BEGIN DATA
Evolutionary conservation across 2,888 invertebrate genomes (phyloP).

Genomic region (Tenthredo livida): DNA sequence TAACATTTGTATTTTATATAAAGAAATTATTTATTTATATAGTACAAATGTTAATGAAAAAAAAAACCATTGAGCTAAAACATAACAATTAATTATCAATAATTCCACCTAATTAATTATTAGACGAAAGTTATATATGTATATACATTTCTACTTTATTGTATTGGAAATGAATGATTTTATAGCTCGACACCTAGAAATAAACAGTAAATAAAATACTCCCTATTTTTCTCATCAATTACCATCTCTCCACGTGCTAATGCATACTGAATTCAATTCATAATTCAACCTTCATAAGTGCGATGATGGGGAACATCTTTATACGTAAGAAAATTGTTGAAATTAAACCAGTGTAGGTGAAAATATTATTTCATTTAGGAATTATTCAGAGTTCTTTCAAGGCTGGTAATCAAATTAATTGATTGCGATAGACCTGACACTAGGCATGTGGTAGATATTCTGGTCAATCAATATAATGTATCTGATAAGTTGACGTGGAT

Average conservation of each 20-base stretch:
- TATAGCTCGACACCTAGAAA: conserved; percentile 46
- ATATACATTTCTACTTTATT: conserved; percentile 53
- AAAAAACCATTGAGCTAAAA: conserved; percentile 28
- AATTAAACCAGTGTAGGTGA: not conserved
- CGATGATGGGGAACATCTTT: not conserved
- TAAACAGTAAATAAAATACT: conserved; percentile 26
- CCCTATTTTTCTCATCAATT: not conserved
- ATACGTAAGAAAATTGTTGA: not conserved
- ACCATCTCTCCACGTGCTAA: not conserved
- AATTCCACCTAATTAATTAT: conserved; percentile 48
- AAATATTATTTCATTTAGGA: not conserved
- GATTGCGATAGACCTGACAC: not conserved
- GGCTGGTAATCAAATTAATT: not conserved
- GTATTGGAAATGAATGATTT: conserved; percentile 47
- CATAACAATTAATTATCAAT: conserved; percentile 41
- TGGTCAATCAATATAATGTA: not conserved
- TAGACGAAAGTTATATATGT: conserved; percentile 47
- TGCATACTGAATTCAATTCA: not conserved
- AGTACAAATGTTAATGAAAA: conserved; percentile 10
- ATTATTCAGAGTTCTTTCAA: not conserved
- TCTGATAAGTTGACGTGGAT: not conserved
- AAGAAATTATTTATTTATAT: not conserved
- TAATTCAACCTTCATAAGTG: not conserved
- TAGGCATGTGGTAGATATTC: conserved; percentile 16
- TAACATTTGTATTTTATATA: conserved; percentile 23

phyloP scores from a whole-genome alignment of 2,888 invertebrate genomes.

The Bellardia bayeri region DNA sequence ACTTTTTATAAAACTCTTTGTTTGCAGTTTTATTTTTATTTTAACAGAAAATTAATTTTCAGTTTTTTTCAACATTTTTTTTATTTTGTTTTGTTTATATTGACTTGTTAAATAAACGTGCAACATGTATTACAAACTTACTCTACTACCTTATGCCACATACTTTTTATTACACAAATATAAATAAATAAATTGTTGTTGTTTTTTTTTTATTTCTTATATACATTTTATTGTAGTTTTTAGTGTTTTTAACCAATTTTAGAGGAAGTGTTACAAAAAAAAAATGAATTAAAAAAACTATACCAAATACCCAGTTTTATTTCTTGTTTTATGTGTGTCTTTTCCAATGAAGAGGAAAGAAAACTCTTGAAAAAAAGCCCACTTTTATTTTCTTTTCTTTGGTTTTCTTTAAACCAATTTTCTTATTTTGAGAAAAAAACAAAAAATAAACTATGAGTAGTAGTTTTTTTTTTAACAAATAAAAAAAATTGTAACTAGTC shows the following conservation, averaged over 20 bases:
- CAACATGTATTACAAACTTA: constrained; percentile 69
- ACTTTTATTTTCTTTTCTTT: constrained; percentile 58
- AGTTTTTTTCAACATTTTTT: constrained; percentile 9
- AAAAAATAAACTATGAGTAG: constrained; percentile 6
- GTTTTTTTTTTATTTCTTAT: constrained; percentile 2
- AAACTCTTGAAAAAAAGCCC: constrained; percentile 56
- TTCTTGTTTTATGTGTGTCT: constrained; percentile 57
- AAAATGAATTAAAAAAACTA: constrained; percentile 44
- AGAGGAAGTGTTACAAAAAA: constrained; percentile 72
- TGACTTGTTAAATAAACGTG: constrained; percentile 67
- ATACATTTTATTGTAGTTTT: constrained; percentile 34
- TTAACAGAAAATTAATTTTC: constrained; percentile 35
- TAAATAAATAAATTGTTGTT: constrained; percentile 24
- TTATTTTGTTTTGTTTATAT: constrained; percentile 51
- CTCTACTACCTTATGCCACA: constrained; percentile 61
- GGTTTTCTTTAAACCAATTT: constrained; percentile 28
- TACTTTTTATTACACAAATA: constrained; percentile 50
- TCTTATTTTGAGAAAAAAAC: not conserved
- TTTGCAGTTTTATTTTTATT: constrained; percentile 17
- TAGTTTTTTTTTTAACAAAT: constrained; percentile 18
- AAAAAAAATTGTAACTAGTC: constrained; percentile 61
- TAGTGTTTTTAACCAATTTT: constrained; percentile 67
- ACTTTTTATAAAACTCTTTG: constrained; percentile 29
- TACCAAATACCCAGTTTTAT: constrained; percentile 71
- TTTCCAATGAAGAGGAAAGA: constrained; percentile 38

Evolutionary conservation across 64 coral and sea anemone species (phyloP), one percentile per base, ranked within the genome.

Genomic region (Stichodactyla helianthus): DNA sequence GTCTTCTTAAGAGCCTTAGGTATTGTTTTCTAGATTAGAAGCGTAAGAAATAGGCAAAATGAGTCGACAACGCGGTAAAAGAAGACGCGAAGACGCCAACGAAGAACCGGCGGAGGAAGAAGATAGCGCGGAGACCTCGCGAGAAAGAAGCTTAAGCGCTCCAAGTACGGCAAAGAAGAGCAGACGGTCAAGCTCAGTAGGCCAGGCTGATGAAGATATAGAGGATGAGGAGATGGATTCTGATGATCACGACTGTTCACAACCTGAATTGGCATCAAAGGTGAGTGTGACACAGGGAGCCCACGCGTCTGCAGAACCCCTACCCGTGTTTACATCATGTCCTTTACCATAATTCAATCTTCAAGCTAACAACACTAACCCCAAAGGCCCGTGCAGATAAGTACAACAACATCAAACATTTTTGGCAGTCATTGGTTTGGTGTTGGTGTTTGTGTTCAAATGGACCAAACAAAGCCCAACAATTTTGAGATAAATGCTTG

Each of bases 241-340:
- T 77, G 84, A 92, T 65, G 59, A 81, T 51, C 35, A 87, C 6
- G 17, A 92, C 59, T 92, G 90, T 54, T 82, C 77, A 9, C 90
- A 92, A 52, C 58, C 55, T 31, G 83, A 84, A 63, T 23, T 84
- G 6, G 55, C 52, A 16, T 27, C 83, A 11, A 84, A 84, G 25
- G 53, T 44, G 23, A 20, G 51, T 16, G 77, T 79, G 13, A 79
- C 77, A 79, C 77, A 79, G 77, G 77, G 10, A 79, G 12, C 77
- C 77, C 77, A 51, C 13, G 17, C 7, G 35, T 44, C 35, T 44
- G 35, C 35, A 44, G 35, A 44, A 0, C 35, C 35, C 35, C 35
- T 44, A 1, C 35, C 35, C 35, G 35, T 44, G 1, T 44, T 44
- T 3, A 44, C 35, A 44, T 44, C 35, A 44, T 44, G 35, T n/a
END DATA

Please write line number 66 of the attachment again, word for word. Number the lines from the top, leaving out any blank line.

- G 35, C 35, A 44, G 35, A 44, A 0, C 35, C 35, C 35, C 35